Might: Spiritual, organizational, personal and positional sources and resources are appropriately used to make decisions and develop people

Do’s and Don’ts for a Ministers Spiritual Retreat Day

What is a spiritual retreat day? A concise definition is “a planned day away from work to focus exclusively on your personal spiritual life – your heart, soul, and mind.” The beginning of a new year is a good time to schedule a personal spiritual retreat day. In the article 15 Ways To Make A Personal Spiritual Retreat Meaningful we offered some practical ideas for designing a personal spiritual retreat. In this article we will provide some additional tips, best practices and do’s and don’ts to keep in mind as you plan a spiritual retreat day.


  • Do include your monthly Spiritual Retreat Day in your annual budget planning.
  • Do find a day to be away from the office where your absence will not cause undue issue for co-workers (missing critical meetings or during peak loading weeks).
  • Do reserve a room in advance at an area hotel, resort, state park, or retreat center.
  • Do work ahead in the days prior to your retreat so you’re not focusing on the work you’re missing instead of what God has in mind for you.
  • Do have a plan for your day. Use this handout as well as the handouts “15 Ways To Make A Spiritual Retreat Meaningful” and “The Sabbath Diamond” as guides for outlining your day or refer to other resources you have found helpful. Don’t be rigid and glued to your plan. Feel free to alter your plan and extend times that are particularly productive.
  • Do know your preferred spiritual pathways and plan around your top 2-3 pathways.
  • Do take resources with you, such as different translations of the Bible, devotional books, ancient and contemplative spiritual writings as well as books by new and favorite authors.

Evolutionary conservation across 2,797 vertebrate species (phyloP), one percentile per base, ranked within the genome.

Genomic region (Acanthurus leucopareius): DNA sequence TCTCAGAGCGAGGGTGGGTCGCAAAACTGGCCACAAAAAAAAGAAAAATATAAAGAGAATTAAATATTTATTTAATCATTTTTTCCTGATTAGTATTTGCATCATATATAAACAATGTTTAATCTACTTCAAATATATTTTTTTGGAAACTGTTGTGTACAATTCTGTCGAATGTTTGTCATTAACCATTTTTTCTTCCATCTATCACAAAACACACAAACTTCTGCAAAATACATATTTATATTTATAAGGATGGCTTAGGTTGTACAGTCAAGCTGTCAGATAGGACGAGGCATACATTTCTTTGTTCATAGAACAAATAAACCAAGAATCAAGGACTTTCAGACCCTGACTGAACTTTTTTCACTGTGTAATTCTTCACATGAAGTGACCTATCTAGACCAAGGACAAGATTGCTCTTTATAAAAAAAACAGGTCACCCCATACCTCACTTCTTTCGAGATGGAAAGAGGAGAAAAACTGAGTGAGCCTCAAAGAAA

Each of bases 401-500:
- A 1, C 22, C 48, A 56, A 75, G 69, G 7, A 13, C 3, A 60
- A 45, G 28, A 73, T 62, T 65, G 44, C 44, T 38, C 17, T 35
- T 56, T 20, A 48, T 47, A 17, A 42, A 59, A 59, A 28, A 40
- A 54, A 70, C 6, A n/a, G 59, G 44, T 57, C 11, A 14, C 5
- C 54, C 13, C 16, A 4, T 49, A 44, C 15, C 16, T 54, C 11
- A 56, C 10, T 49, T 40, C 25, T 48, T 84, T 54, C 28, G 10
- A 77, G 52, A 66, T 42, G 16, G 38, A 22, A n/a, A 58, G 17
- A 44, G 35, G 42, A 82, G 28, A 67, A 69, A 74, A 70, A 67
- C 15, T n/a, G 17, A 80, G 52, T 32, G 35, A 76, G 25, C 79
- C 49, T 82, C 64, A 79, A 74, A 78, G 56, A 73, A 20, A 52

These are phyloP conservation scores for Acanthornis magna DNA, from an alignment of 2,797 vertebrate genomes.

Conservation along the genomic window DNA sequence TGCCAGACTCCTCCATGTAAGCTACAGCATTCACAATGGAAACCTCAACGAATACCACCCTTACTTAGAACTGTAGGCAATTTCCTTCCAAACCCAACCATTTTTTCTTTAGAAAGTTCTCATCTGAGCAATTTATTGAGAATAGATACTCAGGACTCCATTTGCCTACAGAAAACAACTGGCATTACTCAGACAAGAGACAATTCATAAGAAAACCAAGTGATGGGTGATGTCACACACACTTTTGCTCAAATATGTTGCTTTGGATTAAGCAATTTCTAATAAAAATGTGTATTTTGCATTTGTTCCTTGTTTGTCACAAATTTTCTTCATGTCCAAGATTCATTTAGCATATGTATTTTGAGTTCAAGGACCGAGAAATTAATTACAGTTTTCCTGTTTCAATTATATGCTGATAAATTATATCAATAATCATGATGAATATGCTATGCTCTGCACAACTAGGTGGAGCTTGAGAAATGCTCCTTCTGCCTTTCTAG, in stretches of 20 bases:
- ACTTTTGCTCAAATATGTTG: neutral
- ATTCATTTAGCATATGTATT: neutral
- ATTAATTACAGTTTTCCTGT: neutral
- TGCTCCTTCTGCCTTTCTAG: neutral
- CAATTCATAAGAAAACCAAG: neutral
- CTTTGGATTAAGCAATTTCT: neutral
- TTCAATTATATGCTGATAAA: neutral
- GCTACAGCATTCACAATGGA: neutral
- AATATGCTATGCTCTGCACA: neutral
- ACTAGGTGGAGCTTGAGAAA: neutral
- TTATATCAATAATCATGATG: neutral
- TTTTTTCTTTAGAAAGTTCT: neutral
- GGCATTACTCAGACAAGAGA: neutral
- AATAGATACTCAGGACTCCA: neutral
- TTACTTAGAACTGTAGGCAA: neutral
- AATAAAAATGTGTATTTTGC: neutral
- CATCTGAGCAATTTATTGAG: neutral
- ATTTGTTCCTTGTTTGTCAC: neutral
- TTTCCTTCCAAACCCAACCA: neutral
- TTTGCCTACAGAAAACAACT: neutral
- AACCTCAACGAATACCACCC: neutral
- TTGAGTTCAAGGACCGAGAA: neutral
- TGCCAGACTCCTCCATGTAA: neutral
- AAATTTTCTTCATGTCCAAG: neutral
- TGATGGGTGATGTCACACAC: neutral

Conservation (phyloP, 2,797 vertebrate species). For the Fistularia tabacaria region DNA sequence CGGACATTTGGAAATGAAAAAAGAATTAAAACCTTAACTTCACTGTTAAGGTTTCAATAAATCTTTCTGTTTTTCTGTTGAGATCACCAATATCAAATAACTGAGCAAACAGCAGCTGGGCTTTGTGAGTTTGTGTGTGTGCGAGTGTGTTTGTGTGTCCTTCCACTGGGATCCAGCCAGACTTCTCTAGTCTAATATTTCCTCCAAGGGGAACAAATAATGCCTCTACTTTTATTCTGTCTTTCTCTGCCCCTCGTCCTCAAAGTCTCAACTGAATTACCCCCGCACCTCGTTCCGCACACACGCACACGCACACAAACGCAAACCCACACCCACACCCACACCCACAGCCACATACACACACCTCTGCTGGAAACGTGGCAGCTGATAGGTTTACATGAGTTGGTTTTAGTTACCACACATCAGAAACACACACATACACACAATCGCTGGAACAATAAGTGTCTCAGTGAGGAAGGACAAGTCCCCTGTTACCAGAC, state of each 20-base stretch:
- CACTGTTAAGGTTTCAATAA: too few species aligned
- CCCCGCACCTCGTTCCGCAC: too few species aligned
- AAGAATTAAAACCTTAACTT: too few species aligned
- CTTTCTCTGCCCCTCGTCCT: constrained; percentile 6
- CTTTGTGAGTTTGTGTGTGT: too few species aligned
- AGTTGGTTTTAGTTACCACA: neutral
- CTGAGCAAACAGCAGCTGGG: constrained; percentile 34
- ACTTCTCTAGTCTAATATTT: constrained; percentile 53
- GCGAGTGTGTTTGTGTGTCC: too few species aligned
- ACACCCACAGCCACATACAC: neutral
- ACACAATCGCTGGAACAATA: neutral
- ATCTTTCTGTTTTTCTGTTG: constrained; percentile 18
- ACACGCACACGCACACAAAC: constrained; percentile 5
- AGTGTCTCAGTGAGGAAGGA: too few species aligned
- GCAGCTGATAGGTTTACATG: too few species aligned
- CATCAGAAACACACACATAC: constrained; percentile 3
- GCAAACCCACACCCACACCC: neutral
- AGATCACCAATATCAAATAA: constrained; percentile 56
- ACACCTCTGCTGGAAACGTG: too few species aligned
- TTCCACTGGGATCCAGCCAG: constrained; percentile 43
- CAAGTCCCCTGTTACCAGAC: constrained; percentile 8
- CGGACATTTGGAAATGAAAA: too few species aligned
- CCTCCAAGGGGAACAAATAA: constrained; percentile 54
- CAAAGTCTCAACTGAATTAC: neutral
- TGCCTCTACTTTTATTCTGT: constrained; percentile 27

• Do experiment with practices that differ from your typical daily spiritual habits and routines.
  • Do let family and staff you work with know of your intentions so they can leave you alone, and if needed, how to contact you/find you.


  • Don’t assume Satan isn’t paying attention to your efforts and will try to distract you.
  • Don’t use it as a personal catch up or planning day for ministry responsibilities.
  • Don’t try to accomplish too much in your time (this leads to making you feel rushed and tired when they day ends).
  • Don’t use technology any more than you have to, especially your phone.
  • Don’t feel guilty if you sleep much of the time. Rest is a valid Sabbath practice.

Best Practices:

  • Find a place within a reasonable drive and where you are not likely to encounter friends, family or church members.
  • Retreat centers and state parks typically provide the most economical and the most private settings as well as allow for uninterrupted times outdoors.
  • Get a good night’s sleep the nights before your retreat so you are as fresh as possible.
  • Most places accept early check-in. Spend the morning in the office, if necessary, then use the afternoon, evening, and next morning for your 24-hour retreat. Add a second night if experience suggests you benefit from the extra time.
  • Use the first part of the retreat to review your plan and to settle yourself into silence.
  • Do your serious praying and thinking first.
  • Consider journaling to capture your thoughts, experiences and impressions.
  • While it is fresh on your mind use the last minutes of your time to plan your next spiritual retreat day and consider how you can improve the use of your retreat time in the future.
  • Buy your spouse a special gift or card as a thank you for supporting your investment in soul care.
  • Build a personal library of books on Soul Care to draw upon, challenge and inspire.
  • Understand that your spiritual retreat day is supposed to be a blessing, not a duty or obligation.

Posted on January 17, 2023

Jim Baker

Jim is a Church Organizational Leadership and Management Coach, Consultant and Trainer. Throughout his career Jim has demonstrated a passion for showing Pastors and Ministers how to use organizational tools for church and personal growth and health.

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“For I may be absent in body, but I am with you in spirit, rejoicing to see how well ordered you are and the strength of your faith in Christ.” Colossians 2:5